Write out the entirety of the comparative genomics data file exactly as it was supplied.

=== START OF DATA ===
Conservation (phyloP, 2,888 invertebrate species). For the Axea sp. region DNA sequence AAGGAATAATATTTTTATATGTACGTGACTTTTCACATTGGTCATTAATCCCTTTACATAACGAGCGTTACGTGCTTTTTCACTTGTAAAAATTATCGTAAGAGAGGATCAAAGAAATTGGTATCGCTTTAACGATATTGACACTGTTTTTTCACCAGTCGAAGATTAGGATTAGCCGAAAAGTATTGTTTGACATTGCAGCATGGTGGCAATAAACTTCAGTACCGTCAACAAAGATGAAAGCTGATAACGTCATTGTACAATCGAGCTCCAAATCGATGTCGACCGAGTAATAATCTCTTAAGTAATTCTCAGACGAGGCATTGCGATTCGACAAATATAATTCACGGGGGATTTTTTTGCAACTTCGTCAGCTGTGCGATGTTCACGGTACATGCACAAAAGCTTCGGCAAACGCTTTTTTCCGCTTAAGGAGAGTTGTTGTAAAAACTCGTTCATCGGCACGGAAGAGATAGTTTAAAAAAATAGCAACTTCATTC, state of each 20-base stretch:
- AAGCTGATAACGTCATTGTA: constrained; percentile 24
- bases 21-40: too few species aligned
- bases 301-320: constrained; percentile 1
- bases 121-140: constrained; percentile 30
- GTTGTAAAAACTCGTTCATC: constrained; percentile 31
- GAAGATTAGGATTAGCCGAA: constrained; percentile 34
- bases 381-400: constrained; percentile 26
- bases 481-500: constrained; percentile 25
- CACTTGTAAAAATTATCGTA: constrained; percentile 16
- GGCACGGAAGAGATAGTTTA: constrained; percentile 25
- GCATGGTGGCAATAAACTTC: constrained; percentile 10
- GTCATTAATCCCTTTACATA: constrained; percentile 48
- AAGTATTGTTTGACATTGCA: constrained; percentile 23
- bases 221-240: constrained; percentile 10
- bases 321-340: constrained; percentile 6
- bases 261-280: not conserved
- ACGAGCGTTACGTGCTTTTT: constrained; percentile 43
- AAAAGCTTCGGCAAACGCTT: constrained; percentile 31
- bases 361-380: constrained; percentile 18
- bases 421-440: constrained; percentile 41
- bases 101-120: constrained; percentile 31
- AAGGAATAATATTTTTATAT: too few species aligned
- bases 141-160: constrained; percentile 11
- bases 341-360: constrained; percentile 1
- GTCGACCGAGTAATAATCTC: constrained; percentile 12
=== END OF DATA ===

Conservation (phyloP, 2,888 invertebrate species). For the Axea sp. region DNA sequence AAGGAATAATATTTTTATATGTACGTGACTTTTCACATTGGTCATTAATCCCTTTACATAACGAGCGTTACGTGCTTTTTCACTTGTAAAAATTATCGTAAGAGAGGATCAAAGAAATTGGTATCGCTTTAACGATATTGACACTGTTTTTTCACCAGTCGAAGATTAGGATTAGCCGAAAAGTATTGTTTGACATTGCAGCATGGTGGCAATAAACTTCAGTACCGTCAACAAAGATGAAAGCTGATAACGTCATTGTACAATCGAGCTCCAAATCGATGTCGACCGAGTAATAATCTCTTAAGTAATTCTCAGACGAGGCATTGCGATTCGACAAATATAATTCACGGGGGATTTTTTTGCAACTTCGTCAGCTGTGCGATGTTCACGGTACATGCACAAAAGCTTCGGCAAACGCTTTTTTCCGCTTAAGGAGAGTTGTTGTAAAAACTCGTTCATCGGCACGGAAGAGATAGTTTAAAAAAATAGCAACTTCATTC, state of each 20-base stretch:
- AAGCTGATAACGTCATTGTA: constrained; percentile 24
- bases 21-40: too few species aligned
- bases 301-320: constrained; percentile 1
- bases 121-140: constrained; percentile 30
- GTTGTAAAAACTCGTTCATC: constrained; percentile 31
- GAAGATTAGGATTAGCCGAA: constrained; percentile 34
- bases 381-400: constrained; percentile 26
- bases 481-500: constrained; percentile 25
- CACTTGTAAAAATTATCGTA: constrained; percentile 16
- GGCACGGAAGAGATAGTTTA: constrained; percentile 25
- GCATGGTGGCAATAAACTTC: constrained; percentile 10
- GTCATTAATCCCTTTACATA: constrained; percentile 48
- AAGTATTGTTTGACATTGCA: constrained; percentile 23
- bases 221-240: constrained; percentile 10
- bases 321-340: constrained; percentile 6
- bases 261-280: not conserved
- ACGAGCGTTACGTGCTTTTT: constrained; percentile 43
- AAAAGCTTCGGCAAACGCTT: constrained; percentile 31
- bases 361-380: constrained; percentile 18
- bases 421-440: constrained; percentile 41
- bases 101-120: constrained; percentile 31
- AAGGAATAATATTTTTATAT: too few species aligned
- bases 141-160: constrained; percentile 11
- bases 341-360: constrained; percentile 1
- GTCGACCGAGTAATAATCTC: constrained; percentile 12